Duke Nukem Forever
E1M1: The Widowmaker

January, 2007:

Interest in Duke Nukem Forever is lagging thanks, in large part, to there being no substantial news about its release for months. Even more troubling, several of the programmers have died of old age in the midst of development. George Broussard sees an opportunity to kill two birds with one stone (or in his words, "to kick two asses with one boot"): he posts a job opening on the 3D Realms site for programmers, along with a screenshot from Duke Nukem Forever. Unfortunately, this came right after he instituted a mini-reset, namely keeping all the levels, but deleting everything within them (props, monsters, weapons, Duke Nukem, etc). Always one to think on his feet, Broussard orders one of the interns to paint a couple of his pewter Duke Nukem figurines, stand them in front of a monitor showing one of the empty levels from the game, and take a picture. After some liberal use of the blur tool, along with a substantial drop in resolution, it is slightly harder to tell the "screenshots" were faked. The post goes up, and interest in the game spikes for almost thirty minutes.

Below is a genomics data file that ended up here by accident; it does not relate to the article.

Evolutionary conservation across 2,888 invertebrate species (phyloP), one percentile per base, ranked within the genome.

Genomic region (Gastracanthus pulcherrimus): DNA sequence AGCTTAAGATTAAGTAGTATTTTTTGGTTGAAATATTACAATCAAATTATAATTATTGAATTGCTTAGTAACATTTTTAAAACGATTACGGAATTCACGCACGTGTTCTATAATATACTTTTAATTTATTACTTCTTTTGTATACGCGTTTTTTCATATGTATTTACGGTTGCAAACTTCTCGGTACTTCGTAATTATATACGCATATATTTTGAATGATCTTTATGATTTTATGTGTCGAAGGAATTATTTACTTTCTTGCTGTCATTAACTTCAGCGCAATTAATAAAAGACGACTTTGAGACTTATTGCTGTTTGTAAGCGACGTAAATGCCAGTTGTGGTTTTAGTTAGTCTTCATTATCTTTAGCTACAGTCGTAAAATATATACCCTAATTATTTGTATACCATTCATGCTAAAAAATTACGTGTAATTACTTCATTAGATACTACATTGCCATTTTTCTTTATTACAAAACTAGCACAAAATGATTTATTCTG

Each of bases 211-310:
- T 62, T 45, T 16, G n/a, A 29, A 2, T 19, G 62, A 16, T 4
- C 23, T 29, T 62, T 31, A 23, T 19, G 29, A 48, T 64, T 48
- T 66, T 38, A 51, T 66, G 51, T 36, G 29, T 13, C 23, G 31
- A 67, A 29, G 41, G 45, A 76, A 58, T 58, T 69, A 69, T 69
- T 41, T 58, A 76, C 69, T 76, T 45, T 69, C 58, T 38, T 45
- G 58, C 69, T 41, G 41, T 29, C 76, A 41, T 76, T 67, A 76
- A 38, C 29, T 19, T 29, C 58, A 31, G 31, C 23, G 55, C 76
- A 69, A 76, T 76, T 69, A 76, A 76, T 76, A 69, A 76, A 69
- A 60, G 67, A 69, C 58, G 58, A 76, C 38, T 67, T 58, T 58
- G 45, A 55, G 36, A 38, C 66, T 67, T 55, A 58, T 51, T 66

Duke Nukem, as seen through your grandmother's cataracts.

December, 2007:

Former Monolith CEO, Jason Hall, is taken on a tour of the 3D Realms studio for an episode of his web show. When asked why Duke Nukem Forever is taking so long, George Broussard admits that the source of the delays is a lack of focus on the part of the lead developers, a lack of communication between the creative director and the rest of the team, and a lack of motivation due to the company setting its own milestones and deadlines for the game. Broussard goes onto admit that he believed the profits from rehashing Duke Nukem 3D every year or so would be enough to cover the seemingly endless development costs for Duke Nukem Forever. In retrospect, Broussard confessed that he wished the game had been turned out after the first big engine switch so that the company could recoup some of its losses and show the gaming world it still had what it takes to make good games in a timely fashion.